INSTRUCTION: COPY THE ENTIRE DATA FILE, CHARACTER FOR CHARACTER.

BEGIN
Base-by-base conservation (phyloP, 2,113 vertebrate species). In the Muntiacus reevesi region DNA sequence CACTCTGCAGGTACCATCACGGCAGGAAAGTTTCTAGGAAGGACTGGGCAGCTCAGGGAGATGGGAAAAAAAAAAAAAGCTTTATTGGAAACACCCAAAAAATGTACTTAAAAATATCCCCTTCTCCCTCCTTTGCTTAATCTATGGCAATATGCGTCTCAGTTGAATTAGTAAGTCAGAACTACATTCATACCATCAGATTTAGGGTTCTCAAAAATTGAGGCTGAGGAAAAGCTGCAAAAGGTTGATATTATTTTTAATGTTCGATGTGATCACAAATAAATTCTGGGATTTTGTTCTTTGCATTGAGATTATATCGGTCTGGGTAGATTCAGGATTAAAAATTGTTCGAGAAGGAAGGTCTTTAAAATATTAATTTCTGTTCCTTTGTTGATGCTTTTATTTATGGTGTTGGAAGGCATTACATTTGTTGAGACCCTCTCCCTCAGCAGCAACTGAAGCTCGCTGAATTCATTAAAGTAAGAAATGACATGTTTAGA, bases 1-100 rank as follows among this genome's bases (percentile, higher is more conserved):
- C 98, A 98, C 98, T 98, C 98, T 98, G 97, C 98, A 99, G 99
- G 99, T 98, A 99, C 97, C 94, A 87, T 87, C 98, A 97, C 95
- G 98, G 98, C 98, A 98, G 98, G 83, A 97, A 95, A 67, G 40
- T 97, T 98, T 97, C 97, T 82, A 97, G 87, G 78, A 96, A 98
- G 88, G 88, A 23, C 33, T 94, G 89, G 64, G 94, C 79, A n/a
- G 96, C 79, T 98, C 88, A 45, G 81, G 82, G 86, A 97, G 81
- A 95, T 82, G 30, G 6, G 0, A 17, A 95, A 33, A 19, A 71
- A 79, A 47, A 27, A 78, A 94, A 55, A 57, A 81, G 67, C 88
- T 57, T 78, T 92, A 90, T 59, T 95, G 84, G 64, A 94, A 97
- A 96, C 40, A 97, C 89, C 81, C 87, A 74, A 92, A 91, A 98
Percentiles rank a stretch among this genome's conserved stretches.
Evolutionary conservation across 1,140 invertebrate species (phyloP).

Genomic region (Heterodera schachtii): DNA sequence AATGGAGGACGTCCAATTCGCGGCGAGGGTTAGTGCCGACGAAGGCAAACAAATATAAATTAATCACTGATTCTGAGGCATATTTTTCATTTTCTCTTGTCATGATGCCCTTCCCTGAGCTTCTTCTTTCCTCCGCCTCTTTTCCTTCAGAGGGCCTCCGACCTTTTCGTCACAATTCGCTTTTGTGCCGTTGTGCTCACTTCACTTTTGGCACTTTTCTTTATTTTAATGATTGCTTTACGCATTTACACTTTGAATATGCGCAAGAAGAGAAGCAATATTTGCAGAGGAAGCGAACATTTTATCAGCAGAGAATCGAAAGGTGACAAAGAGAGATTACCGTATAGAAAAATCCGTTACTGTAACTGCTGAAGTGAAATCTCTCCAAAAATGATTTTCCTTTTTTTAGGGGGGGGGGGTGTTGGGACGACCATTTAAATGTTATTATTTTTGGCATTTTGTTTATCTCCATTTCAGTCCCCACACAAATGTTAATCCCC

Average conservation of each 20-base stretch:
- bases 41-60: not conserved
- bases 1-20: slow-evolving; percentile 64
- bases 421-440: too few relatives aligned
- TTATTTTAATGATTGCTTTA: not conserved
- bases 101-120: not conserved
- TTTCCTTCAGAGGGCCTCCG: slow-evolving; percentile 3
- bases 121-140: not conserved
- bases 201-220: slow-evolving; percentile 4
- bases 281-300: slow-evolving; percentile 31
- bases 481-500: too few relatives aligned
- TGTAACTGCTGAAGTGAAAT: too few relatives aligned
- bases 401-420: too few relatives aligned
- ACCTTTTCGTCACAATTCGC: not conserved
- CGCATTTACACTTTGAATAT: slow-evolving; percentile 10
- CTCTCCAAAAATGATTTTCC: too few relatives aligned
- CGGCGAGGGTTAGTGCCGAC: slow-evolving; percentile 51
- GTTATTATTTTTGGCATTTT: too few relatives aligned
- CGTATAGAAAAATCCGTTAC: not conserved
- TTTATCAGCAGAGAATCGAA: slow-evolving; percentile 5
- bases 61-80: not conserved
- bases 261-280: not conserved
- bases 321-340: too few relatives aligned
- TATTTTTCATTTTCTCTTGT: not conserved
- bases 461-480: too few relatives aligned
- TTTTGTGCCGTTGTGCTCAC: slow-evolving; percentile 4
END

Base-by-base conservation (phyloP, 2,113 vertebrate species). In the Muntiacus reevesi region DNA sequence CACTCTGCAGGTACCATCACGGCAGGAAAGTTTCTAGGAAGGACTGGGCAGCTCAGGGAGATGGGAAAAAAAAAAAAAGCTTTATTGGAAACACCCAAAAAATGTACTTAAAAATATCCCCTTCTCCCTCCTTTGCTTAATCTATGGCAATATGCGTCTCAGTTGAATTAGTAAGTCAGAACTACATTCATACCATCAGATTTAGGGTTCTCAAAAATTGAGGCTGAGGAAAAGCTGCAAAAGGTTGATATTATTTTTAATGTTCGATGTGATCACAAATAAATTCTGGGATTTTGTTCTTTGCATTGAGATTATATCGGTCTGGGTAGATTCAGGATTAAAAATTGTTCGAGAAGGAAGGTCTTTAAAATATTAATTTCTGTTCCTTTGTTGATGCTTTTATTTATGGTGTTGGAAGGCATTACATTTGTTGAGACCCTCTCCCTCAGCAGCAACTGAAGCTCGCTGAATTCATTAAAGTAAGAAATGACATGTTTAGA, bases 1-100 rank as follows among this genome's bases (percentile, higher is more conserved):
- C 98, A 98, C 98, T 98, C 98, T 98, G 97, C 98, A 99, G 99
- G 99, T 98, A 99, C 97, C 94, A 87, T 87, C 98, A 97, C 95
- G 98, G 98, C 98, A 98, G 98, G 83, A 97, A 95, A 67, G 40
- T 97, T 98, T 97, C 97, T 82, A 97, G 87, G 78, A 96, A 98
- G 88, G 88, A 23, C 33, T 94, G 89, G 64, G 94, C 79, A n/a
- G 96, C 79, T 98, C 88, A 45, G 81, G 82, G 86, A 97, G 81
- A 95, T 82, G 30, G 6, G 0, A 17, A 95, A 33, A 19, A 71
- A 79, A 47, A 27, A 78, A 94, A 55, A 57, A 81, G 67, C 88
- T 57, T 78, T 92, A 90, T 59, T 95, G 84, G 64, A 94, A 97
- A 96, C 40, A 97, C 89, C 81, C 87, A 74, A 92, A 91, A 98
Percentiles rank a stretch among this genome's conserved stretches.
Evolutionary conservation across 1,140 invertebrate species (phyloP).

Genomic region (Heterodera schachtii): DNA sequence AATGGAGGACGTCCAATTCGCGGCGAGGGTTAGTGCCGACGAAGGCAAACAAATATAAATTAATCACTGATTCTGAGGCATATTTTTCATTTTCTCTTGTCATGATGCCCTTCCCTGAGCTTCTTCTTTCCTCCGCCTCTTTTCCTTCAGAGGGCCTCCGACCTTTTCGTCACAATTCGCTTTTGTGCCGTTGTGCTCACTTCACTTTTGGCACTTTTCTTTATTTTAATGATTGCTTTACGCATTTACACTTTGAATATGCGCAAGAAGAGAAGCAATATTTGCAGAGGAAGCGAACATTTTATCAGCAGAGAATCGAAAGGTGACAAAGAGAGATTACCGTATAGAAAAATCCGTTACTGTAACTGCTGAAGTGAAATCTCTCCAAAAATGATTTTCCTTTTTTTAGGGGGGGGGGGTGTTGGGACGACCATTTAAATGTTATTATTTTTGGCATTTTGTTTATCTCCATTTCAGTCCCCACACAAATGTTAATCCCC

Average conservation of each 20-base stretch:
- bases 41-60: not conserved
- bases 1-20: slow-evolving; percentile 64
- bases 421-440: too few relatives aligned
- TTATTTTAATGATTGCTTTA: not conserved
- bases 101-120: not conserved
- TTTCCTTCAGAGGGCCTCCG: slow-evolving; percentile 3
- bases 121-140: not conserved
- bases 201-220: slow-evolving; percentile 4
- bases 281-300: slow-evolving; percentile 31
- bases 481-500: too few relatives aligned
- TGTAACTGCTGAAGTGAAAT: too few relatives aligned
- bases 401-420: too few relatives aligned
- ACCTTTTCGTCACAATTCGC: not conserved
- CGCATTTACACTTTGAATAT: slow-evolving; percentile 10
- CTCTCCAAAAATGATTTTCC: too few relatives aligned
- CGGCGAGGGTTAGTGCCGAC: slow-evolving; percentile 51
- GTTATTATTTTTGGCATTTT: too few relatives aligned
- CGTATAGAAAAATCCGTTAC: not conserved
- TTTATCAGCAGAGAATCGAA: slow-evolving; percentile 5
- bases 61-80: not conserved
- bases 261-280: not conserved
- bases 321-340: too few relatives aligned
- TATTTTTCATTTTCTCTTGT: not conserved
- bases 461-480: too few relatives aligned
- TTTTGTGCCGTTGTGCTCAC: slow-evolving; percentile 4